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Journal of Philosophical Research

Volume 17, 1992

Kirk Ludwig
Pages 313-345
DOI: 10.5840/jpr_1992_2

Brains in a Vat, Subjectivity, and the Causal Theory of Reference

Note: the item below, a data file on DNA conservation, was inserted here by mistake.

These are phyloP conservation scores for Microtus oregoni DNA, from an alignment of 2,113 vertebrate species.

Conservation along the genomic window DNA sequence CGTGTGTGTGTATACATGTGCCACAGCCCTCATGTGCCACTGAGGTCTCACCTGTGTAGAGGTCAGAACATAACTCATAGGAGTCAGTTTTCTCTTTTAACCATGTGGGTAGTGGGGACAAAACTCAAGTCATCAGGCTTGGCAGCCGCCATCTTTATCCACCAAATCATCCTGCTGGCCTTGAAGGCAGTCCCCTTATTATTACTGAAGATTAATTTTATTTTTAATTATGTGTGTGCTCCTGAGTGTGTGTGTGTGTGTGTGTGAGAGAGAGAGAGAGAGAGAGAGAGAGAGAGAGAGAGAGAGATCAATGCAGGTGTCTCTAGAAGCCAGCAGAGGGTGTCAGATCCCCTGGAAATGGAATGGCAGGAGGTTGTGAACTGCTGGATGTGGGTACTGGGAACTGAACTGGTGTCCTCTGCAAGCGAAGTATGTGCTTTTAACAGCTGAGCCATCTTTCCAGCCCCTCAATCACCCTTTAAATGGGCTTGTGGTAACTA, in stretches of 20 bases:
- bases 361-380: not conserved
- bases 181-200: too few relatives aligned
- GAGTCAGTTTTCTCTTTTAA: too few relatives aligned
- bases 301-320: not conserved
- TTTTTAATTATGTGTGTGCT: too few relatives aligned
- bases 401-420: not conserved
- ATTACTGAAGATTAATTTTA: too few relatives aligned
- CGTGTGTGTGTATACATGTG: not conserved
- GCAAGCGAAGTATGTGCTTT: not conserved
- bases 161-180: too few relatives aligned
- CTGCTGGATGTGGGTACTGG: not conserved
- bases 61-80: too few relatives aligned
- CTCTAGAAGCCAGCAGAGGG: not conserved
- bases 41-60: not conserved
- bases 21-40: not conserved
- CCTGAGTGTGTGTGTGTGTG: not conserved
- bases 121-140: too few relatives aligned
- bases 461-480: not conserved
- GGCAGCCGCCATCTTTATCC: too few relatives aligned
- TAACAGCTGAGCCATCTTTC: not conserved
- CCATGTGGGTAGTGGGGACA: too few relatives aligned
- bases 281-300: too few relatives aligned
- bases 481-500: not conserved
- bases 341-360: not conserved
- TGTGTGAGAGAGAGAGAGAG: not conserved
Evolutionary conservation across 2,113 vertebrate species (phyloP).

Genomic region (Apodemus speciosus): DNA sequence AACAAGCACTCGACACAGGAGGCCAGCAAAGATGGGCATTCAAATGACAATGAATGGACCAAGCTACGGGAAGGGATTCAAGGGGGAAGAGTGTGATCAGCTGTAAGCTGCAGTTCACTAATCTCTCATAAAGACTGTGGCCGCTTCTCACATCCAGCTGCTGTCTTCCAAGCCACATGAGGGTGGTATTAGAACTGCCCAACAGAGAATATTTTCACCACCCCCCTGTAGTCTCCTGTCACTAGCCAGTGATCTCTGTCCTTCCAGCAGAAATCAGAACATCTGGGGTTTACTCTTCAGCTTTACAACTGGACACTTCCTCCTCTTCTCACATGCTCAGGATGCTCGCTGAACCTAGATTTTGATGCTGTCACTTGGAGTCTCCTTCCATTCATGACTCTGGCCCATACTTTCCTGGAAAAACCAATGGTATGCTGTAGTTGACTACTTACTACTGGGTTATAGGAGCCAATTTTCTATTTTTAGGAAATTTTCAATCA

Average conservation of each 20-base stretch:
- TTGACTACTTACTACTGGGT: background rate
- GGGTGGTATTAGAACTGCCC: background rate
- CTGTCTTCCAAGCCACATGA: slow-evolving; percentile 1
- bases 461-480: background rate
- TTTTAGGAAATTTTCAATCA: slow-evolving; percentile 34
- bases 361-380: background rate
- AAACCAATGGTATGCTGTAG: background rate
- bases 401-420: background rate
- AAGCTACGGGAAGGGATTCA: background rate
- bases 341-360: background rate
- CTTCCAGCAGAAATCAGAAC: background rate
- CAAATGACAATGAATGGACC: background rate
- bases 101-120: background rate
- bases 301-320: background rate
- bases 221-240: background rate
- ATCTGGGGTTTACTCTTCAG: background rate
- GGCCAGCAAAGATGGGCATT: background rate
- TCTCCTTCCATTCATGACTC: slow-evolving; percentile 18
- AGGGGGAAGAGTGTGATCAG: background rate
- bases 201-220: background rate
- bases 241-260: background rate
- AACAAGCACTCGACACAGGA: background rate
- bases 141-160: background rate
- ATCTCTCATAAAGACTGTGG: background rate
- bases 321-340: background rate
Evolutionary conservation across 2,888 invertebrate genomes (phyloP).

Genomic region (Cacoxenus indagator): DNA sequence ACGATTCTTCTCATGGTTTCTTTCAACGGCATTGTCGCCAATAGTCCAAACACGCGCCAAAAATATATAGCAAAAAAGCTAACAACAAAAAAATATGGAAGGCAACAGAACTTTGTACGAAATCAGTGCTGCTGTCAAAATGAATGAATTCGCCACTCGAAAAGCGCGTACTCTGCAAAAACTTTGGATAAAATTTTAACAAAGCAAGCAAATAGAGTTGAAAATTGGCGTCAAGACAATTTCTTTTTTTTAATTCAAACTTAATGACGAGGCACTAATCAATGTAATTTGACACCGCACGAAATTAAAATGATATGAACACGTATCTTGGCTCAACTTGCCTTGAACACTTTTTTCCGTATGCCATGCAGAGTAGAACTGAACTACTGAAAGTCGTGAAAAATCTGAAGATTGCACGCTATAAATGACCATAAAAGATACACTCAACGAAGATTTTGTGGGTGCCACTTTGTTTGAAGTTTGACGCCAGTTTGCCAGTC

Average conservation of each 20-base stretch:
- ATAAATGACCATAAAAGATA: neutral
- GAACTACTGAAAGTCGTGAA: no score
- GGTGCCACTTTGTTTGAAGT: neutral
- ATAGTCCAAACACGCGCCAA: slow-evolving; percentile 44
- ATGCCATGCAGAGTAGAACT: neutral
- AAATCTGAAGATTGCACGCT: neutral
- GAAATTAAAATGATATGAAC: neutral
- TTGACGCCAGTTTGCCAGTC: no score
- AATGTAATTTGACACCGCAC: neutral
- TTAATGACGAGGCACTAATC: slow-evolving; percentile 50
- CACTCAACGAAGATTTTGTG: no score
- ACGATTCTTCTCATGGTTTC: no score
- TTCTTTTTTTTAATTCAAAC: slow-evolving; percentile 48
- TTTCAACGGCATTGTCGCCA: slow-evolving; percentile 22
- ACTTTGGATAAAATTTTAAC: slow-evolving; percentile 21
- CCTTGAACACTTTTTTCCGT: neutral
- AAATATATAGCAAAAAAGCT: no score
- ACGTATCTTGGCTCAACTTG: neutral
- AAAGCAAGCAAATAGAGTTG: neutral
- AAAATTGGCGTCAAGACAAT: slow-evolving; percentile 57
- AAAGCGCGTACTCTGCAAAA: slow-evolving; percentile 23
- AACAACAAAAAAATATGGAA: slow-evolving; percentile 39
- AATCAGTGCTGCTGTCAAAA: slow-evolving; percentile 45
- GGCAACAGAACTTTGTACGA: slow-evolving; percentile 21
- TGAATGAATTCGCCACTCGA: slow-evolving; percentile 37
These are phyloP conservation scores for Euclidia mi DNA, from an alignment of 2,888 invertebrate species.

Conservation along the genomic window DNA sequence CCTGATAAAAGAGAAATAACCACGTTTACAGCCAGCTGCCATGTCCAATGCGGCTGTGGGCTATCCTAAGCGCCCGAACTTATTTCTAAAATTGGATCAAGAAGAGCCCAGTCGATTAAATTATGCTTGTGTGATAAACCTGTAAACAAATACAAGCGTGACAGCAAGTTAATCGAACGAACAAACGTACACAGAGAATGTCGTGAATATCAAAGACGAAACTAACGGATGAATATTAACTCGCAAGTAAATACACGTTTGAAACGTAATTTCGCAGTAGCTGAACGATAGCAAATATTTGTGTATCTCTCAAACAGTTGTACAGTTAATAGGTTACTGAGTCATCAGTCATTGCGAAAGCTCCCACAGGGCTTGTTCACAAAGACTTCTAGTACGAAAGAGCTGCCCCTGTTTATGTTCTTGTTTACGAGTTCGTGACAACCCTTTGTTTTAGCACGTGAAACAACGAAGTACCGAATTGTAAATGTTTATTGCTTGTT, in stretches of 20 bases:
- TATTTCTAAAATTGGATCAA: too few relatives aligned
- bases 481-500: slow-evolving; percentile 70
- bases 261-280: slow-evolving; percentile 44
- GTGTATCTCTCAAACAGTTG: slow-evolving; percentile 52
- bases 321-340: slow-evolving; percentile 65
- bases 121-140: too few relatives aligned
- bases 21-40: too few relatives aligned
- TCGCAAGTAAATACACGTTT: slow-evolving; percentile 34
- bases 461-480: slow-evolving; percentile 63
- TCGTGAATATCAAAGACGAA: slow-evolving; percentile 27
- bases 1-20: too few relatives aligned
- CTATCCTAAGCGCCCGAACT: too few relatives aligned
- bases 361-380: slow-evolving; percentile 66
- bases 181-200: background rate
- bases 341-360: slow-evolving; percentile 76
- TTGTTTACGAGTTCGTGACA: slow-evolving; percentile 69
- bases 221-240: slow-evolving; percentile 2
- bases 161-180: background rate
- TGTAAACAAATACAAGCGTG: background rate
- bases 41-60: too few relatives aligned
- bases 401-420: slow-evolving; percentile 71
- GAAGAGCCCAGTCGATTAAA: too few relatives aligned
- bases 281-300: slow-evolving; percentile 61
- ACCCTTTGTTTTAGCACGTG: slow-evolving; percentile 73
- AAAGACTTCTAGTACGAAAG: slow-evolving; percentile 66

This paper evaluates Putnam’s argument in the first chapter of Reason, Truth and History, for the claim that we can know that we are not brains in a vat (of a certain sort). A widespread response to Putnam’s argument has been that if it were successful not only the world but the meanings of our words (and consequently our thoughts) would be beyond the pale of knowledge, because a causal theory of reference is not compatible with our having knowledge of the meanings of our words. I argue that this is not so. I argue also, however, that given how Putnam argues (here) for the causal theory of reference, he cannot after all escape this consequence.

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